How to level floor joists
While sloping and uneven floors may hold a certain charm in older properties, they are not always ideal to live with - particularly if the problem is stemming from an issue that might get progressively worse. We look at ways to rectify the situation....
There are several reasons why uneven timber floor joists can be problematic in our homes. Floors can drop and become cracked, damaged, or feel bouncy underfoot. Even if this doesn't happen, uneven floors can make built-in furniture hard to fit, and freestanding items likely to wobble or move. Thankfully, there are ways to rectify the problem, but firstly you need to find the cause of the problem.
Bowing flooring joists
Depending on the age of your property, the timber joists running underneath your floors will have had to cope with significant movement and weight demands over the years. For this reason, it is not uncommon to find that they have bowed, warped, or become generally mis-shapen. Eventually, this will cause the flooring on top of them to reflect their unevenness - tiles can crack, wooden floors will slope and carpet will show up dips and hollows.
If the brickwork supporting the joists themselves is damp and crumbling, the joists will become uneven. Before you can replace or repair the timber, the brickwork will need to be replaced, repointed or fixed. Sometimes brick pillars supporting the joists will be the cause; other times it will be the bricks or mortar in the wall that the joists run into.
Damp and timber are not a good combination. After a while, damp will cause timber to rot - causes of damp might include leaking pipes, rising damp and condensation in poorly ventilated floor voids. Finding the cause is crucial in order to stop the damp - and/or rot - getting worse. Only once the source of the damp has been located can the rot be successfully treated.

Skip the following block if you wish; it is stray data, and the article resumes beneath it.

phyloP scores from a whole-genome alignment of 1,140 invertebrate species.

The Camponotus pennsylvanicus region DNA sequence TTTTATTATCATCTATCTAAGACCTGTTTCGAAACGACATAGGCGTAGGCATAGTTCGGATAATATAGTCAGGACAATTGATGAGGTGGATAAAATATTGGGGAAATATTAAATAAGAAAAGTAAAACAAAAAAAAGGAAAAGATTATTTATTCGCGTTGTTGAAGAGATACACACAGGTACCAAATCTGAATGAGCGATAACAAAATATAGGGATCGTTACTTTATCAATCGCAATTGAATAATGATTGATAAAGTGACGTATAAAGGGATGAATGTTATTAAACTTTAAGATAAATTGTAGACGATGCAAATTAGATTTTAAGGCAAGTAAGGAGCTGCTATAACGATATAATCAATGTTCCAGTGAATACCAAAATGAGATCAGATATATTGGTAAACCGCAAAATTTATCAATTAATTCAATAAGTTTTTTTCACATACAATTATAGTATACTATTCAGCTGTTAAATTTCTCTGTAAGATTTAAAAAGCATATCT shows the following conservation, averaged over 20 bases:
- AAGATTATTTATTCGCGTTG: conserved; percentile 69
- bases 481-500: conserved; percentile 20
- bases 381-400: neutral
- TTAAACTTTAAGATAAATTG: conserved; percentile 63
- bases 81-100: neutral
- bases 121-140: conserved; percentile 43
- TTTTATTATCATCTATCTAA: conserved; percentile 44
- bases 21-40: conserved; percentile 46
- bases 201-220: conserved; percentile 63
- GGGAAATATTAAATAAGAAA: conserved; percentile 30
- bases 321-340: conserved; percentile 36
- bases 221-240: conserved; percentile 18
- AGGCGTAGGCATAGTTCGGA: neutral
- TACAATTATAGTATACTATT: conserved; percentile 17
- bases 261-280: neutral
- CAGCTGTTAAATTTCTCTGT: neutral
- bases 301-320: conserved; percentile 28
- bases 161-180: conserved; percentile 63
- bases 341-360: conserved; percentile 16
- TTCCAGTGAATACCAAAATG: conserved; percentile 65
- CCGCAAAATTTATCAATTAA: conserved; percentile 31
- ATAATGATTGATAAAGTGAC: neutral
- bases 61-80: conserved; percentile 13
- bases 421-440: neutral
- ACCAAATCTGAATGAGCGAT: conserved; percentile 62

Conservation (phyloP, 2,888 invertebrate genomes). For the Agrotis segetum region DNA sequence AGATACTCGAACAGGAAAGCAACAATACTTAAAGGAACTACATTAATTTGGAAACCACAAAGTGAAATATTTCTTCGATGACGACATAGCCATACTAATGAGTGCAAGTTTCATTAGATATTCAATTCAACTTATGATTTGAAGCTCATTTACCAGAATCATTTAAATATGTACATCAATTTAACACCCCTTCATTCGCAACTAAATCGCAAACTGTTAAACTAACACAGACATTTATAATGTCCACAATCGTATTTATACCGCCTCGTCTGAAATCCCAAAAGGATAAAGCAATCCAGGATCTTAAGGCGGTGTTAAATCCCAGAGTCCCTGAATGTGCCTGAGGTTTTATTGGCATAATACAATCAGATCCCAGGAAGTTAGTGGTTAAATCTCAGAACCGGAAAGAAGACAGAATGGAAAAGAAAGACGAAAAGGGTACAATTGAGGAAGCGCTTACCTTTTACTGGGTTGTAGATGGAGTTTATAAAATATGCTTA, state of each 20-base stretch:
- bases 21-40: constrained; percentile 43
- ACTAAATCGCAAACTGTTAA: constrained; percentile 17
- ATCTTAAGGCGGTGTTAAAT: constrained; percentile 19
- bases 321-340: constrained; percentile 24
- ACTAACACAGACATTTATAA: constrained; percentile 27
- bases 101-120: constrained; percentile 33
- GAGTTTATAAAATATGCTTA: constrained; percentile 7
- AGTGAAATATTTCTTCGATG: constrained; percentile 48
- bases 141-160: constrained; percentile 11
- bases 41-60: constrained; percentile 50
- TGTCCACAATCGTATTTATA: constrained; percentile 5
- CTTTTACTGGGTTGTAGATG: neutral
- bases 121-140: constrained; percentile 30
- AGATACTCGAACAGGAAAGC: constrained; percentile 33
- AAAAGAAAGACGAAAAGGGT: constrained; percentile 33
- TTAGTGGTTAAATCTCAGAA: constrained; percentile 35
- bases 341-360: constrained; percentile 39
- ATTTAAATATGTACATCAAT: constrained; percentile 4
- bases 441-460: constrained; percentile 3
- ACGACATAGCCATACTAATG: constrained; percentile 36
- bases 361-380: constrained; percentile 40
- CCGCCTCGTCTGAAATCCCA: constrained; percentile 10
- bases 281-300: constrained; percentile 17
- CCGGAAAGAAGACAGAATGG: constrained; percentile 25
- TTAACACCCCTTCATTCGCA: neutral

Some insects love damp conditions - particularly woodworm, such as Death Watch Beetle and woodboring weevils, to name but a few. Over time, insect damage can cause issues with floor joists.
Soft, spongy timber will need to be taken out and replaced with new - don't try screwing a new joist into it as it will offer little to no support.
Check for signs of an active infestation - fresh sawdust and dust around the holes is a good sign that this is an ongoing rather than historic issue.
Having put any damp right, you can treat the infestation. It is important to find out what type of woodworm you are dealing with as this will dictate the type of treatment that will be required. Often, localised problems can be treated on a DIY basis using a brush-on solution, but if in doubt, call in a specialist to identify and advise you.
How to fix problems
Rectifying bowed joists
If your joists are in good, sound condition and free of rot, then getting your floor level again is usually pretty straightforward. The easiest and cheapest solution is to buy sawn timber from your local builders' merchants and simply fix it to one side of the joists in need of attention. Use a spirit level to ensure you are fitting the joist straight. Don't forget, before fixing, do check that the new sawn timber itself is not bowed!
Screw the new timber (using timber fixings in pilot holes) the full length of the old joist to really reinforce it.
If the entire floor is uneven, start by levelling the joists at either side of the entire floor, ensuring they are level with one another. You can then run a line between the two to get the rest of the joists at the same new level.
Repairing joist supports
If the brickwork or timber that the joists are running into are themselves damaged, this is the most likely cause of the bowed joist - in which case, it will need to be put right. Any crumbling brickwork can be chopped out and replaced, or the old mortar can be scraped away and replaced with new.
It can be wise to use new joist hangers in this case - galvanized metal brackets that are inserted into the brickwork joints or fixed to a new metal or timber support.
Dealing with rotten timber joists
If the timber joists are rotten, they cannot be used to support the new joists. In this case, use joist hangers and replace the entire joist. If an active woodworm problem is the cause of any rot, it is vital to get this dealt with before you do anything else in terms of getting the floor level. While woodworm is not "infectious", and there's no reason why it would spread form one area to another, it is better to start with a clean slate.
Likewise, if there is an unresolved damp issue, sort it out before beginning work on levelling the floor.